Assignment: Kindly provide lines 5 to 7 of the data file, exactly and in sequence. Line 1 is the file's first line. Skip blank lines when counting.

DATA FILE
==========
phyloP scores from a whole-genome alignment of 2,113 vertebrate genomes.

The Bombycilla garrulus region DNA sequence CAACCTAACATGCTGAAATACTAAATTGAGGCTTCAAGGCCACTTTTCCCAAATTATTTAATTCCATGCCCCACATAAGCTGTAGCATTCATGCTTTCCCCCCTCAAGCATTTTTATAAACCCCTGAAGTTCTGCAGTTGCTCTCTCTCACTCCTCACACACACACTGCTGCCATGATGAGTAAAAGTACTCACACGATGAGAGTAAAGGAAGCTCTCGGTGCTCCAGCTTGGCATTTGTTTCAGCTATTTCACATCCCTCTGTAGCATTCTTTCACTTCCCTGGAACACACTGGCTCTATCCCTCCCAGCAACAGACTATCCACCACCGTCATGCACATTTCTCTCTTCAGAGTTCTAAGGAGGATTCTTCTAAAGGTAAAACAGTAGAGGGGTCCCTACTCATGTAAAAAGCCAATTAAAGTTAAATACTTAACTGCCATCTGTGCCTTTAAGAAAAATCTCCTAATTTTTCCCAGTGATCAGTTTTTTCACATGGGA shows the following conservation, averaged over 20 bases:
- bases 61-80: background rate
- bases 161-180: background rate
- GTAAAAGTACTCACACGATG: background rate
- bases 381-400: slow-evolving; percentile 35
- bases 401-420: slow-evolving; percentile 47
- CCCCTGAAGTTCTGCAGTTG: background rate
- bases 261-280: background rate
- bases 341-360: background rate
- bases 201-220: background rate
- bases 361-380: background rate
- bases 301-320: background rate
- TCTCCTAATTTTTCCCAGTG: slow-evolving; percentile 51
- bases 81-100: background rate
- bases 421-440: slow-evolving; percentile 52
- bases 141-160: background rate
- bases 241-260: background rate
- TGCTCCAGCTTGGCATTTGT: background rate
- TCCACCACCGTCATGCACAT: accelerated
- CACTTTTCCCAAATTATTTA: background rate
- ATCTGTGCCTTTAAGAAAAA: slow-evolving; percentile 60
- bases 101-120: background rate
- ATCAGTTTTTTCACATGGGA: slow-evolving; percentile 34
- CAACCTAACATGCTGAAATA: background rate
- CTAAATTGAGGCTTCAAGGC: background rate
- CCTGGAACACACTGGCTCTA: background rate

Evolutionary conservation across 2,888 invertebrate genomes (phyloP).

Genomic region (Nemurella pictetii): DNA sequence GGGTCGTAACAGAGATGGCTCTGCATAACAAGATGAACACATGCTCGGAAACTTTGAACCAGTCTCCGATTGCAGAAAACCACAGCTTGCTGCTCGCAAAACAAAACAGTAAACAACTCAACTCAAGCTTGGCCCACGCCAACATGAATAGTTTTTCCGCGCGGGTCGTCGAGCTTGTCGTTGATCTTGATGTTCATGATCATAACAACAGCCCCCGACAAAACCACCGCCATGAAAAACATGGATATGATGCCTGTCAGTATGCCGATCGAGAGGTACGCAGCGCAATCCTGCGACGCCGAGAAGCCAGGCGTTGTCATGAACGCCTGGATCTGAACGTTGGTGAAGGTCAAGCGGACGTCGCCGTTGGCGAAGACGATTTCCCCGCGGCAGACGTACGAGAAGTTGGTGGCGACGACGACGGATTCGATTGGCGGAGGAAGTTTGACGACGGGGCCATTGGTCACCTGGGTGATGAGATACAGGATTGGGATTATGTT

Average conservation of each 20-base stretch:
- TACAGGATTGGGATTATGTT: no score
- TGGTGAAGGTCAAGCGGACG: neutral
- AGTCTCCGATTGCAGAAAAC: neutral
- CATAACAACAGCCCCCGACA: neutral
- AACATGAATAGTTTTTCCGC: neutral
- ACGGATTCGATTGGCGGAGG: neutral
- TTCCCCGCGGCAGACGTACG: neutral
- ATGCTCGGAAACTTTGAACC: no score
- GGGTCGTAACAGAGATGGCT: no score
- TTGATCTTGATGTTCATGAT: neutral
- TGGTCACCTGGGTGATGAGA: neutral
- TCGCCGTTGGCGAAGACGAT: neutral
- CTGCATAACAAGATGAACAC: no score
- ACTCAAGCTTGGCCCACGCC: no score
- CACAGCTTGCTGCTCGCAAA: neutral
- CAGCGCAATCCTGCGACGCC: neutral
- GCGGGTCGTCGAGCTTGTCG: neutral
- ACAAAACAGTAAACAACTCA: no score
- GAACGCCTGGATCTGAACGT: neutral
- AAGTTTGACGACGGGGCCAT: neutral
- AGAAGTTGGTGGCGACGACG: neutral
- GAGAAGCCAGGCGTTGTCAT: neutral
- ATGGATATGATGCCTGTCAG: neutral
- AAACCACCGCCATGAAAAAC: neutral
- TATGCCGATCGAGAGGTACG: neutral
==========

- GTAAAAGTACTCACACGATG: background rate
- bases 381-400: slow-evolving; percentile 35
- bases 401-420: slow-evolving; percentile 47